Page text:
Holiday Food and Body Shaming + Comments to Avoid

Christmas is fast approaching and today, I’m sharing my thoughts on holiday food and body shaming, plus comments to avoid around the table. This time of year can be SO difficult for someone that struggles with their relationship with food or their body. Family members commenting about their bodies or eating habits does not help.…

girl on the beach in winter

Christmas is fast approaching and today, I’m sharing my thoughts on holiday food and body shaming, plus comments to avoid around the table.

Holiday Food and Body Shaming girl on the beach in winter
Vegan Coat by Noize

This time of year can be SO difficult for someone that struggles with their relationship with food or their body. Family members commenting about their bodies or eating habits does not help.

I wasn’t planning on sharing this, but this week, I saw a few posts by other great Canadian dietitians regarding comments on body weight during the holidays. I absolutely loved what they had to say and I felt so passionate about sharing the message, that I decided to share my own thoughts here.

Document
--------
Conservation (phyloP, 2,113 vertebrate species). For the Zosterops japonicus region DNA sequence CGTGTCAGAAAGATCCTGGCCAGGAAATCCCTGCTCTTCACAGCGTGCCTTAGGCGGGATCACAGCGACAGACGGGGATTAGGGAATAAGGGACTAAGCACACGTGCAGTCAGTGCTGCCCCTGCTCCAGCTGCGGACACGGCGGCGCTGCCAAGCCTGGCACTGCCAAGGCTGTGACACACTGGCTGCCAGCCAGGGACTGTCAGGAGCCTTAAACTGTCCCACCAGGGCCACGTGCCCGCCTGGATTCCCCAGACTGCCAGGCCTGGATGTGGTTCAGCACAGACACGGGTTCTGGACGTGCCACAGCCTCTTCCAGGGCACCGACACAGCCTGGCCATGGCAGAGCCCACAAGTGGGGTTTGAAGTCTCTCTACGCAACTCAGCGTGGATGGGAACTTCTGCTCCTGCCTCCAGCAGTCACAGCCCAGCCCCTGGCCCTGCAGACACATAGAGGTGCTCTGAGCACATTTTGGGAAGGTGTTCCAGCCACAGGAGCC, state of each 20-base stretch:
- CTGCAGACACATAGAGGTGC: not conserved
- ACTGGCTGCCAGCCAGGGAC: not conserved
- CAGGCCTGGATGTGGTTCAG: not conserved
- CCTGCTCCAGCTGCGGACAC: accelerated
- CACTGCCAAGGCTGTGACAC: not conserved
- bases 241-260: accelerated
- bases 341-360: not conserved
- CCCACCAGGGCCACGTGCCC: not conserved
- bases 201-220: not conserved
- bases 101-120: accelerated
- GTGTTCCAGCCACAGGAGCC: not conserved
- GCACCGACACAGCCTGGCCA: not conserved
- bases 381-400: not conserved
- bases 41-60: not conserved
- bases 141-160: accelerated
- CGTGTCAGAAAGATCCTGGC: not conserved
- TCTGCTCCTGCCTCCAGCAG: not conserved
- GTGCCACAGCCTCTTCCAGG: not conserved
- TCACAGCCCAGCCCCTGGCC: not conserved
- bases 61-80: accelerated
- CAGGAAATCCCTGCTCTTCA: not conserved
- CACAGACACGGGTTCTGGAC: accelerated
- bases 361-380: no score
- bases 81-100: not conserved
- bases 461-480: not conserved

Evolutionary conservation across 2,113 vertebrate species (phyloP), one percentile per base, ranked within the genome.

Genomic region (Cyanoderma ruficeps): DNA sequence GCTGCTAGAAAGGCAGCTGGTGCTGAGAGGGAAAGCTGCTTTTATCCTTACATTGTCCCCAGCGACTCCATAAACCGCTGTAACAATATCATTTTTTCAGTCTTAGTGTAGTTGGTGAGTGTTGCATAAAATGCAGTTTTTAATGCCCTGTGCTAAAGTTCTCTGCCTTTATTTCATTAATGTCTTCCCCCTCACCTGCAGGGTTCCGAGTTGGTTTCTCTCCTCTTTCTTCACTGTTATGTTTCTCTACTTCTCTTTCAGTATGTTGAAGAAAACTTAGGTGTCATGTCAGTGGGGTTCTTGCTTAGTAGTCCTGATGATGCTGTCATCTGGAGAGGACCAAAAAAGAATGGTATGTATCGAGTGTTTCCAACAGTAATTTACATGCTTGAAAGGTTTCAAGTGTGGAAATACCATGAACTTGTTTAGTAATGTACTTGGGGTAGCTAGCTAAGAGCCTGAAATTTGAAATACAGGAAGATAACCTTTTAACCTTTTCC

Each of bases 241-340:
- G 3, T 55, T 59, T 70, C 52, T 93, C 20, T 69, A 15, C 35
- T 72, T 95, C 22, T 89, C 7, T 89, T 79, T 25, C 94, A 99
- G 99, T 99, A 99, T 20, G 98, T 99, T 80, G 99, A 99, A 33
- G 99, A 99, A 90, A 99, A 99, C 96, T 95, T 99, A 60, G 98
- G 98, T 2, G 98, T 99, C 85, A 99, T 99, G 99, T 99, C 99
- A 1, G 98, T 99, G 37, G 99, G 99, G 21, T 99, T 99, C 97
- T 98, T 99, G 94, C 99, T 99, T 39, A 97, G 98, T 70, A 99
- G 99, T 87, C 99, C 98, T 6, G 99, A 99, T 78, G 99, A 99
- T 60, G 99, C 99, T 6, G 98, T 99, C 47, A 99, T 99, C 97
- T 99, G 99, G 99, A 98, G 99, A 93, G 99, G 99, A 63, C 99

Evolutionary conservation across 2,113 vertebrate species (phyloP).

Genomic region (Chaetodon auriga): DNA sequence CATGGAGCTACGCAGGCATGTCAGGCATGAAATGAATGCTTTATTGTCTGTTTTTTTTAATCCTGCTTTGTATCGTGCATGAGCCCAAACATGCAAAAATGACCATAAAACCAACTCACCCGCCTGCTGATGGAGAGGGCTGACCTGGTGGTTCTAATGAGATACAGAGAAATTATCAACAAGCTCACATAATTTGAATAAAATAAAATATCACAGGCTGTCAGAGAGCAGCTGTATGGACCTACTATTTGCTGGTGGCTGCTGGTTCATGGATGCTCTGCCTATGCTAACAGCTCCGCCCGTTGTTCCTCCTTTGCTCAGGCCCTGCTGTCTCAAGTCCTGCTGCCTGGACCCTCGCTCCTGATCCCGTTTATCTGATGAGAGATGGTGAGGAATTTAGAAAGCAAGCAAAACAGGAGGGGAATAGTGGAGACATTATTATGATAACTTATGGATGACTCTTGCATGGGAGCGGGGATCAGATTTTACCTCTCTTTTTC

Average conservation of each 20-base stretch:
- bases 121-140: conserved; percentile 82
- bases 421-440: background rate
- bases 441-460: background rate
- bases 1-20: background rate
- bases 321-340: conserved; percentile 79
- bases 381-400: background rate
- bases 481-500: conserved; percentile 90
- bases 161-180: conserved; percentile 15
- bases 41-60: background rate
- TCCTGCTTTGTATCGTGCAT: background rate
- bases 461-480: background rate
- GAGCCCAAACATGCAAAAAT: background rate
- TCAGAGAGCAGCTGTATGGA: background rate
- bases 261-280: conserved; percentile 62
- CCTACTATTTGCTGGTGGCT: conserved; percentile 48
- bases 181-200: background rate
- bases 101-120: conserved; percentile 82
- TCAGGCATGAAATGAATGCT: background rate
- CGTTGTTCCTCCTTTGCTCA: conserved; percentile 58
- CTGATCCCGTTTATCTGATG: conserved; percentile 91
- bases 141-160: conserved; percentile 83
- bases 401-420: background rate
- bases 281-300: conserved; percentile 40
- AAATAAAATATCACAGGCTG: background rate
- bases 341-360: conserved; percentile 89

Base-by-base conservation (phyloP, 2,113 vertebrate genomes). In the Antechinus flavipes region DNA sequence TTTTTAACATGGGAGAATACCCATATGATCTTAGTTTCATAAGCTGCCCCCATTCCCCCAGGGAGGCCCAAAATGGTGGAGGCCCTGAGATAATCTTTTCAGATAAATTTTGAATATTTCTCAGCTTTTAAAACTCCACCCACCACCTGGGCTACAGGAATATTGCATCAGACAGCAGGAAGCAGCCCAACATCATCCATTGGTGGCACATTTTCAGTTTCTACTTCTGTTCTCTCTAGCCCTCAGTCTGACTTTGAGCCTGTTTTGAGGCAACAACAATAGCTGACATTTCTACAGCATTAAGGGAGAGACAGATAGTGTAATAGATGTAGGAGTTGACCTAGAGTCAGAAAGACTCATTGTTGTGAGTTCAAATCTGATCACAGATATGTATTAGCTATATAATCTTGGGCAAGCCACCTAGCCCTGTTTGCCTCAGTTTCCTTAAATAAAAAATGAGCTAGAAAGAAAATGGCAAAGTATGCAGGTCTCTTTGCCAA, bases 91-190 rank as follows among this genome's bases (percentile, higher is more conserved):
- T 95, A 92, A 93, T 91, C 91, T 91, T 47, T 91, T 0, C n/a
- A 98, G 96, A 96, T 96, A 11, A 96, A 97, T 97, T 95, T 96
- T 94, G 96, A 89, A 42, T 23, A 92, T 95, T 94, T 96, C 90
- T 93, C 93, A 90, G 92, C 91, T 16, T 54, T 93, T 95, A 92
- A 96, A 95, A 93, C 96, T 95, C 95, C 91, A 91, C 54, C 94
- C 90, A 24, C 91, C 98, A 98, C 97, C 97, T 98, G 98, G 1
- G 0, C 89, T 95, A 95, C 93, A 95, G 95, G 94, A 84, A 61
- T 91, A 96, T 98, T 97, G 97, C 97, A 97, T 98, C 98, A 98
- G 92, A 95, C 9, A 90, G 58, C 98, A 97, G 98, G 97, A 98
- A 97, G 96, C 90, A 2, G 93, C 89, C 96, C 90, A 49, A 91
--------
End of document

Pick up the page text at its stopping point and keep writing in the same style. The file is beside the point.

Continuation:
If you want to see the posts that inspired this one, you can check out Caroline Cloutier’s post here (for my French readers) and Abbey’s Kitchen’s YouTube video here.

So let’s get to it!

Why Is There So Much Food and Body Shaming During the Holidays?

There are many reasons why you may get food and body shaming around the holidays. Maybe you didn’t experience this with your family or maybe you did. Either way, here are some of the possible reasons behind these comments (from experience and observation):

Time Apart

For some of use, this is the only time of the year that we see our family. For that reason, normal changes in appearance may become more obvious. Let’s be real, our bodies can change a lot in the course of a year. It’s completely normal! Our weight naturally fluctuates up and down. Sometimes it may be apparent, sometimes not.

For some, commenting on people’s change in appearance may be a form of small talk. When they first see you, they may say comments like: “You look good” or “You lost weight!” or even “Have you gained weight?”. Those comments have become normal for some, but what some people may not know is that they can be harmful.

Reflecting Insecurities

Another reason for body or food shaming can be the simple fact that people are reflecting their own insecurities on others. They may comment on weight gain to make themselves feel better about their own bodies. They may encourage you to eat more to make themselves feel better about eating more themselves.